5 of 12 people found the following review helpful
2.0 out of 5 stars
Mediocre, 8 Sept. 2008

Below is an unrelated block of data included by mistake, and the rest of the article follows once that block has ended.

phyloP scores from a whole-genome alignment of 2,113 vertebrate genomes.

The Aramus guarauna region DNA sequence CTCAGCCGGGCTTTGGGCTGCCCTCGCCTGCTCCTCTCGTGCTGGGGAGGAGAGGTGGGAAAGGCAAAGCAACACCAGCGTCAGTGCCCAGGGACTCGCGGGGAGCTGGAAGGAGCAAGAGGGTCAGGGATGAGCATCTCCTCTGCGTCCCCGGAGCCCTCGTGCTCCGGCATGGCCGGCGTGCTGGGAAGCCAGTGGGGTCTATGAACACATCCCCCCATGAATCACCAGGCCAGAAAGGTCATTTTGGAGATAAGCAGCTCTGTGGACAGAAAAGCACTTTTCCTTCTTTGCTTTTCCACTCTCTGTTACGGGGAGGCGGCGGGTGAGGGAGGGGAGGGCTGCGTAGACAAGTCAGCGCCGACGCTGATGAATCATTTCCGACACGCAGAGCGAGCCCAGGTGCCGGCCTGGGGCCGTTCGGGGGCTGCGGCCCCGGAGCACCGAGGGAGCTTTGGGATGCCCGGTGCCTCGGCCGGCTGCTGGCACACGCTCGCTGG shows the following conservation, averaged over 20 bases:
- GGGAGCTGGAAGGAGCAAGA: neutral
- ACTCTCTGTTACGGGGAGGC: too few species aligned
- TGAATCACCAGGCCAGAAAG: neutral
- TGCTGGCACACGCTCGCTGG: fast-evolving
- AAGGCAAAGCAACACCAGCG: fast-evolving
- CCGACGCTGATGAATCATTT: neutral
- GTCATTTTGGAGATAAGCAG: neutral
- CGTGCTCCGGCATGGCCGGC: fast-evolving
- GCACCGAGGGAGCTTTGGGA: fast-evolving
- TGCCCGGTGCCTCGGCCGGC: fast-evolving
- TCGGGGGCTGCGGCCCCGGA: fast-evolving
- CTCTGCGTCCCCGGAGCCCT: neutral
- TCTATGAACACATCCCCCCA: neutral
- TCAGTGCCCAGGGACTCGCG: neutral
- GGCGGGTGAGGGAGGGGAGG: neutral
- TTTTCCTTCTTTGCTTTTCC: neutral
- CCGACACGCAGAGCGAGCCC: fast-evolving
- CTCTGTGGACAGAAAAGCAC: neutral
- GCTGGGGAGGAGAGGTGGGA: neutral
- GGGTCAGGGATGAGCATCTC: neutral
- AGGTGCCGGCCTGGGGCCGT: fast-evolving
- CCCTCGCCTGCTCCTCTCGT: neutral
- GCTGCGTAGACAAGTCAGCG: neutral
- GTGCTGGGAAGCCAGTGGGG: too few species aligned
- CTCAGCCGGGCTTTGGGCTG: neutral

This "novel" is actually a collection of short stories chopped straight down the middle.This has allowed the author to spin off a fair amount of formulaic writing but to excuse having done so on account of this unusual approach. This also lacks merit as a literary device because the often poor characterisation means that on reaching the later stages of the book a strong indifference arises regarding both the characters and plot developments. The metafictive attempts to interrelate the different short stories are clumsy, and the broadly Nietzschean / Foucaltian commentary on power that underpins the book is weak and unconvincing. On a more positive note this book is sometimes humorous, and Mitchell is at his best when he plays closest to home; the sarcastic English intellectuals of the Frobisher / Cavendash stories are quite amusing and well written. The Slooshin' Crossing story is also quite entertaining despite lifting heavily from the canon; in particular the Crysalids and the Handmaiden's Tale. By contrast the Sonmi story is a load of derivative tripe, and the Pacific Journal story is a joke. Too often the story descends into a windy bag of clichés, and the authors ironic self-criticism only serves to highlight rather than excuse its unoriginality. All in all this is not a serious work of fiction, nor should it be considered as such despite the praise it has received.